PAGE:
This Rocket Will Help Put Humans on Mars

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NASA's building a better rocket

If humanity has any hope of exploring our solar system—specifically Mars and far flung asteroids in the short term—we're going to need insanely powerful rockets that have never existed—until now.


Last month, NASA in partnership with Orbital ATK contractor in Utah installed for testing the powerful solid rocket boosters that will help propel NASA's new Space Launch System to Mars and beyond (and will look something like this.) The SLS is designed to increase the speeds of spacecraft leaving Earth's orbit and cut the time needed to travel to the red planet significantly.

NASA will be officially testing the rocket boosters on March 11 with media on hand, but it looks like they're doing a few preliminary tests in the meantime as shown by this new video posted by NASA.

We're going to Mars people. It's happening.

Google is looking at life beyond Google Wallet

Apple's push into mobile payments is making Google and payment service Square scrambling for other solutions beyond Apple's tap-to-pay way of buying things. For Google, that's a new service called "Plaso," according to The Information. The way it works sounds almost deceptively simple. If someone is carrying an Android phone, all they have to tell a cashier is their initials—and that's it.

Square Wallet had a similar feature but was ultimately discontinued in preference to its new app, Square Order. Google apparently thinks it may have solved any problems and is already testing Plaso with some retailers.

Square also isn't standing still. With the rising popularity of Apple Pay, Square is reportedly transitioning from being heavily dependent on iPads with Android tablets. This would avoid the scary scenario if Apple would decide to block usability with Square Register in an effort to focus people into the Apple Pay funnel. A pretty shitty move, but one that's ultimately possible. [The Information via The Verge]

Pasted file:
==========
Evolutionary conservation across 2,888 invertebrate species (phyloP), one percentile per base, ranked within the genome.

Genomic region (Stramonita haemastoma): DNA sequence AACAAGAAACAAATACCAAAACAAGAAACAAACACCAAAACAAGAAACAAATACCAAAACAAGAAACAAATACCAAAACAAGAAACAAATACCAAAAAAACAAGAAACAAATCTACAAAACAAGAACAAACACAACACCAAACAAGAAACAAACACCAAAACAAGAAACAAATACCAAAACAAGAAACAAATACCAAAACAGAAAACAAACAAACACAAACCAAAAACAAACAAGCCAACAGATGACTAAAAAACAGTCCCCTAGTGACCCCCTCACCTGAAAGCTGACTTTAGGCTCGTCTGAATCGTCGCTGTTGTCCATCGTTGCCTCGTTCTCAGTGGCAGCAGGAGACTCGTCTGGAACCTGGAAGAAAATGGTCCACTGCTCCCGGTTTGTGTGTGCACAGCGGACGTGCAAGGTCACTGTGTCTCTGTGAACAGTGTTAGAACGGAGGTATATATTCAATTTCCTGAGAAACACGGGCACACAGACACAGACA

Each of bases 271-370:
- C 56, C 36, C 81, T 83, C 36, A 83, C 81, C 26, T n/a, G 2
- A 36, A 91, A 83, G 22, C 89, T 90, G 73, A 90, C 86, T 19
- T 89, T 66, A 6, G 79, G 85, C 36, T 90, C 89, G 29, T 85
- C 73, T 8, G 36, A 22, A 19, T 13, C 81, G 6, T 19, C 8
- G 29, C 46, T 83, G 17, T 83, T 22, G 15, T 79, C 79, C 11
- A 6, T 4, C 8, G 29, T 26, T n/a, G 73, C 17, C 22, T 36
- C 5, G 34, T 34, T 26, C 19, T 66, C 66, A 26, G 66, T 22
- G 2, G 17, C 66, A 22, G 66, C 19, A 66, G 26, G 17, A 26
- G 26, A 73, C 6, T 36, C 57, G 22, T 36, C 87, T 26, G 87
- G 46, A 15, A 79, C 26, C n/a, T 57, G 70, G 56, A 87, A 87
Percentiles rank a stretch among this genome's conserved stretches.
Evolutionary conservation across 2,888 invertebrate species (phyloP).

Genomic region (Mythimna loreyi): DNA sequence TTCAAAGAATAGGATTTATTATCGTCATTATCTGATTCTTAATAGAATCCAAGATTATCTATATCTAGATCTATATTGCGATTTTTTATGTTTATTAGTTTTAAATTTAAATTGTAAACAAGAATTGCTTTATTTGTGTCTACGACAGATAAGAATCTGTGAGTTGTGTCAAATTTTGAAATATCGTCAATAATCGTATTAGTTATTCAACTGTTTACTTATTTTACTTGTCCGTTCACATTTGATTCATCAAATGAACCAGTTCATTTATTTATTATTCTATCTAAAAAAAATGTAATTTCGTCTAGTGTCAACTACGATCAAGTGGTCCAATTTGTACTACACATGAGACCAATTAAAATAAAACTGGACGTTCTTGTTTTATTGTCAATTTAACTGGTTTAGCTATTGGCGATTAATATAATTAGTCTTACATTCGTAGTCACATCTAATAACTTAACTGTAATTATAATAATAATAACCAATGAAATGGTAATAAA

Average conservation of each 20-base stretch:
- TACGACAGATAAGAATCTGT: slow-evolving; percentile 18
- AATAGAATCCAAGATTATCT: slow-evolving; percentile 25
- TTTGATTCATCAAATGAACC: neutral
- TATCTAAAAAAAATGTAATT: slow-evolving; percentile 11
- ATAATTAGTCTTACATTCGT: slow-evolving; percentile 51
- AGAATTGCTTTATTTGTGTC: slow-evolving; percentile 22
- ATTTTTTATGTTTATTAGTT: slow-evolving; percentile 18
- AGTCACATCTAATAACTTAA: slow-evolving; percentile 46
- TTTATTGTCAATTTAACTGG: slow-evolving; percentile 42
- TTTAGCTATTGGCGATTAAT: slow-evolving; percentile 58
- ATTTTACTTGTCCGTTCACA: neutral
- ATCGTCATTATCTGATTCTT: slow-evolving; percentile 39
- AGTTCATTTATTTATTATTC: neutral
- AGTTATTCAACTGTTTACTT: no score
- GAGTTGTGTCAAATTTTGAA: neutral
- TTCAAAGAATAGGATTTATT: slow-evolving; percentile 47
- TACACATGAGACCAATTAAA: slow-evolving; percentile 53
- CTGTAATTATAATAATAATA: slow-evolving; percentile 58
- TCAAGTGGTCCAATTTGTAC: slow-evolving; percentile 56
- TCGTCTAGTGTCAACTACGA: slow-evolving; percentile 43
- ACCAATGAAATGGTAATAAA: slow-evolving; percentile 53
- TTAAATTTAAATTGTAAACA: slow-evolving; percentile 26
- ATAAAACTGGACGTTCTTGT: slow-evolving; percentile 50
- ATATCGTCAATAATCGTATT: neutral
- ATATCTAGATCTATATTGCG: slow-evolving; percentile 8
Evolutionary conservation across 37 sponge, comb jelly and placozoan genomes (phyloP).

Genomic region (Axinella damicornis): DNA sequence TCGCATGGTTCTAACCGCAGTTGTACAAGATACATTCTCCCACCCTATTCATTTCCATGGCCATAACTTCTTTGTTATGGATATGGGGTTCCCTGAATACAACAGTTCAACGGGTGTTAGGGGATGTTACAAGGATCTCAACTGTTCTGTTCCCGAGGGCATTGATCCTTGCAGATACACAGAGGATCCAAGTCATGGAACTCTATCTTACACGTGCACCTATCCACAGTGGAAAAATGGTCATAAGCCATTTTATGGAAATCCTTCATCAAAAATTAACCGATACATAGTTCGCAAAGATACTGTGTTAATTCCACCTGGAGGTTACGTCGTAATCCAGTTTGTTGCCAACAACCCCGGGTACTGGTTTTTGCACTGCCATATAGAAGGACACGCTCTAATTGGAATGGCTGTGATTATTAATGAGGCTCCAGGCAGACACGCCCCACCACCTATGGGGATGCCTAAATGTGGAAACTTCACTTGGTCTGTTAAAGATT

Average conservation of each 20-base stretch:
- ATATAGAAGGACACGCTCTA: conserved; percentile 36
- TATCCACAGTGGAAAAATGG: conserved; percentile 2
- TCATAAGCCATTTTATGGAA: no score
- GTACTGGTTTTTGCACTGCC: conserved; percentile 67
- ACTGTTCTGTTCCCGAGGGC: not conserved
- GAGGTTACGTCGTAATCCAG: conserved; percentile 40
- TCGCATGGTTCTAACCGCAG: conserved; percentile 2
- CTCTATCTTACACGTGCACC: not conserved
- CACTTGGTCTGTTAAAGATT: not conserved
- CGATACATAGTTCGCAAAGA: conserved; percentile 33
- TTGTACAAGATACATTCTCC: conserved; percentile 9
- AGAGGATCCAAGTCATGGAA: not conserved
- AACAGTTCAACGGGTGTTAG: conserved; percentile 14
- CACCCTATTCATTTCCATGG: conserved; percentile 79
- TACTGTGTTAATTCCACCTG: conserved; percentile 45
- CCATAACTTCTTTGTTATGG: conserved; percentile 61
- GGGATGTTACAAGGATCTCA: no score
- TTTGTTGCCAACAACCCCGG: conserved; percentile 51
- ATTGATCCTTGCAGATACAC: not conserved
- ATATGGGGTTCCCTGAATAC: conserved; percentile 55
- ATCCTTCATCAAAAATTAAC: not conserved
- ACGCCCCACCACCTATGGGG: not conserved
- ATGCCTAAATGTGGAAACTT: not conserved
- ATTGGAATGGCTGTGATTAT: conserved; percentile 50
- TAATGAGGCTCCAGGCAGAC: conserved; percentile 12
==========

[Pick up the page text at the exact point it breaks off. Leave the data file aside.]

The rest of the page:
• HTC's rumored Petra wearable may be OS agnostic and run on Android or iOS [Gigaom]
  • Here's a rumor we've heard again and again and again. Apple is making a car! But this time, there's a little bit more evidence than just hunches. [Mac Observer]
  • Google has a patent for a wearable that will make you smell better. What are you trying to say, Google? [Quartz]

Your Apps, Updated

  • Microsoft confirms its Sunrise app purchase, all signs point to a partnership with Microsoft's "new" Outlook app. [Engadget]
  • Twitch acquired a service named Niche that connects celebrities with brands, which kind of sounds like a terrible nightmare. [The Next Web]
  • parallels


  • Nvidia announced a game-centric event from March 3 titled "made for gaming."
  • Verizon is FINALLY bringing Windows 8.1 to the Lumia Icon. God only knows when all you unfortunate individuals will actually get Wind0ws 10 [ZDNet]
  • Dell's XPS 13 is the current Windows laptop to beat, and iFixit's teardown adds that's in easy to fix. Bonus. [iFixit]
  • Speaking of Dell, they also have a new Chromebook 11 primarily built for education but also available to consumers. It's plastic-y and robust, but the v.1 looks much nicer. Take a look for your self.
  • 2014 was the year of the Android Wear smartwatch, and 720,000 of you decided you needed one, but that's not exactly revolution status. [Canalys]

Bucket of Random

  • Microsoft thinks its image-recognition algorithm is better than identifying photos than humans. Challenge accepted. [Fast Company]
  • A dutch developer created a twitter bot, then it tweeted what sound like a death threat adn the cops showed up at his door. Awkward. [Popular Science]
  • Everybody is obsessed with Left Shark. Yes, everybody. Even Google has it tucked away as an easter egg on its Google I/O page. [Android Police]
  • 3D printers are extra great at making things, but how do you make the stuff that makes the things (aka filament)? This video has the answer. [Make Magazine]

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I'm no rocket scientist, but perhaps they should point it up to the sky, if they have hopes of the damn thing reaching another planet.